Posted by: episystechpubs | December 3, 2013

Editor’s Corner: CMOS Q&A for December

Each month, the Chicago Manual of Style publishes a Q&A column. Here are a couple of items I found educational and interesting. I love the response to the second question and agree wholeheartedly.

Q. Could you please clarify the proper usage of the word cannot, as opposed to can not?

A. In general, use cannot whenever you could mentally substitute can’t. Use can not when not goes with another word, such as only:

He cannot hum. [He can’t hum.]

She can not only hum; she can play the bagpipes. [She can hum.]

But beware of times when not doesn’t go with only:

He cannot only inhale; he must also exhale. [Only here means “solely” rather than “merely.” Our litmus test still works, however: He can’t only inhale.]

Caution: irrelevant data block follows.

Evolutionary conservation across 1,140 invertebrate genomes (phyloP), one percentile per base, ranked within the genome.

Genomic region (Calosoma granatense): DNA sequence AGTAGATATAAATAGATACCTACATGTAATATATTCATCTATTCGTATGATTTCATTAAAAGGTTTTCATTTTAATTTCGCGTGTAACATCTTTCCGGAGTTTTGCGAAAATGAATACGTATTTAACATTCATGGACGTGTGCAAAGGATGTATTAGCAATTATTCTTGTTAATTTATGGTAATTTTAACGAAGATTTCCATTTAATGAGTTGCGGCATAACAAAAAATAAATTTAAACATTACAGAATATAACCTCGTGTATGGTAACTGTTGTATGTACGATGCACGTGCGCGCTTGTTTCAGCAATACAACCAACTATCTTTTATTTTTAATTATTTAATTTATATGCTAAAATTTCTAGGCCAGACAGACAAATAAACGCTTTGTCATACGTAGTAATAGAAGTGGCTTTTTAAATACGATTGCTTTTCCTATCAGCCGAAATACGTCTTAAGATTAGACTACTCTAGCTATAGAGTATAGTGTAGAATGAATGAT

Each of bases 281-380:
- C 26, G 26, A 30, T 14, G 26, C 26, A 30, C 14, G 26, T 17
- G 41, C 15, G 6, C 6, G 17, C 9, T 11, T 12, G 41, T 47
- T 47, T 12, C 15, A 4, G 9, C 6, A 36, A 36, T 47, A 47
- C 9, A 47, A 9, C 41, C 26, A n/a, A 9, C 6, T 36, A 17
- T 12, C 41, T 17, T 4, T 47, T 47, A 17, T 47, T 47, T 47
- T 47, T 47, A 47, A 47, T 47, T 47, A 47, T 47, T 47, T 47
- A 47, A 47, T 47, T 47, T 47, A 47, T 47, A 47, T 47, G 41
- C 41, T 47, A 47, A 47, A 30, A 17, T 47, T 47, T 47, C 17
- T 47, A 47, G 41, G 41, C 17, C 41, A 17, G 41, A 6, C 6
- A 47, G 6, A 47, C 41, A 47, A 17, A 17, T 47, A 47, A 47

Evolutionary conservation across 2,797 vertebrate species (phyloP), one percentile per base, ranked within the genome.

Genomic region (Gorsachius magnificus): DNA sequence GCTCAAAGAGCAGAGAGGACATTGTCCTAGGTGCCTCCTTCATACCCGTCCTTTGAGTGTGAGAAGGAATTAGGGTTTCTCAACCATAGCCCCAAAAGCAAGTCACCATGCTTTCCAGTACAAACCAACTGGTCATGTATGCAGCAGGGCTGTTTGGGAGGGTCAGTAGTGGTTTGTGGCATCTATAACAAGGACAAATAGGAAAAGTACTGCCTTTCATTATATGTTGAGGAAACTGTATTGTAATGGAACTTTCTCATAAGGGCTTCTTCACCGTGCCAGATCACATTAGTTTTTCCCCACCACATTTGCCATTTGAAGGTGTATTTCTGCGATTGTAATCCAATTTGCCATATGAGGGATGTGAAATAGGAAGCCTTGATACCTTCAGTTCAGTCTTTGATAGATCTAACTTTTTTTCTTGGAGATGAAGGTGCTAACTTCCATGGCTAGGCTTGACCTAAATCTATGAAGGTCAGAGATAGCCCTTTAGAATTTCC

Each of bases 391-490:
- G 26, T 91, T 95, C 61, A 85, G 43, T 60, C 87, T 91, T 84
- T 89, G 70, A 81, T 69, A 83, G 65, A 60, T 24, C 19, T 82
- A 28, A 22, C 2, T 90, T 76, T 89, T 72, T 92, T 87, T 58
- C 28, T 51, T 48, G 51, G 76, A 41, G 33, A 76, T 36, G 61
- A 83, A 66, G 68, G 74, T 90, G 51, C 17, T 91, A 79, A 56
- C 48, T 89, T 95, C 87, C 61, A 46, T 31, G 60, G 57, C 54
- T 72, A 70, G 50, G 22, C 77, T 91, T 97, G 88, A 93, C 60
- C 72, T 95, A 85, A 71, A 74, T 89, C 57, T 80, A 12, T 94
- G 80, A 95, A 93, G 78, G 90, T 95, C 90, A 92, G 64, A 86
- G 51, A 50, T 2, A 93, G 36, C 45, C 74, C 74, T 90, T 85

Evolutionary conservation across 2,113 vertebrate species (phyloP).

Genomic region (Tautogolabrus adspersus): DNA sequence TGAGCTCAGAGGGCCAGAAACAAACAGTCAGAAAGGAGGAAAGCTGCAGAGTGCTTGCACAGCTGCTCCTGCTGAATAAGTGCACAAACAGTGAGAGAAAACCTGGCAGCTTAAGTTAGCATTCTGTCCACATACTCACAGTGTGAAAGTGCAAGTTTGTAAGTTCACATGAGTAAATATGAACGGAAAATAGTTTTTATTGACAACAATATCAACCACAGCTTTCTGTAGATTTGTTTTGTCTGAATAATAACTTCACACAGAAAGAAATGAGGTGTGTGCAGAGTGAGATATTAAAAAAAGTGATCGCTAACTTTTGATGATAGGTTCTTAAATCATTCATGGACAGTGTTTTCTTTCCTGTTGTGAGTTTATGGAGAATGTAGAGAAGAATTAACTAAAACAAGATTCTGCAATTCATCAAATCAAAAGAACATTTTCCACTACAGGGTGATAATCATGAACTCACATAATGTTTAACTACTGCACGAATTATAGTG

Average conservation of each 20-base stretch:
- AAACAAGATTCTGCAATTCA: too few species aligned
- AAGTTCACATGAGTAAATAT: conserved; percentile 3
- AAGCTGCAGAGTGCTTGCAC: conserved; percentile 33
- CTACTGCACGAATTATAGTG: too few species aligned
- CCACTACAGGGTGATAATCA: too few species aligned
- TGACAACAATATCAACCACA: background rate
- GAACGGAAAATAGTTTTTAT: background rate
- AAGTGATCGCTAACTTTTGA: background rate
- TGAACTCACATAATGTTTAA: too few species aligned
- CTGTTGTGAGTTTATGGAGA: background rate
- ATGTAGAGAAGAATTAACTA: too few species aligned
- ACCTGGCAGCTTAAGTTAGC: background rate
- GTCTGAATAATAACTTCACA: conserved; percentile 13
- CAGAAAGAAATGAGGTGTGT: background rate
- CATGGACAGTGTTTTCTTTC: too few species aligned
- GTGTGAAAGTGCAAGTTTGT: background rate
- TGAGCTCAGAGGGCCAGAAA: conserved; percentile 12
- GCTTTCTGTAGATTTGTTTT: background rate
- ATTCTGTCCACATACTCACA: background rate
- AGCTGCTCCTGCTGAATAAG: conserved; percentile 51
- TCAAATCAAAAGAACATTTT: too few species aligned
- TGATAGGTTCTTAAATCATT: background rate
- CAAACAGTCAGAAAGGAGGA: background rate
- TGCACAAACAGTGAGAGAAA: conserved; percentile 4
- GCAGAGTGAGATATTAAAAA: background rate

Q. My staff and I encountered a phrase and there’s a bit of debate as to how to hyphenate it: Wall Street darling-ready. Some believe an en dash should be inserted between Street and darling, followed by the hyphen between darling and ready. Others, however, feel the addition of the en dash would make the phrase even more difficult to interpret for readers. Thoughts?

A. I’m sorry, but the phrase looks like nonsense; I don’t think you can save it by tacking on hyphens or dashes. Please rewrite the sentence and—as they say—murder your darling.

Kara Church

Senior Technical Editor

619-542-6773 | Ext: 766773

www.symitar.com

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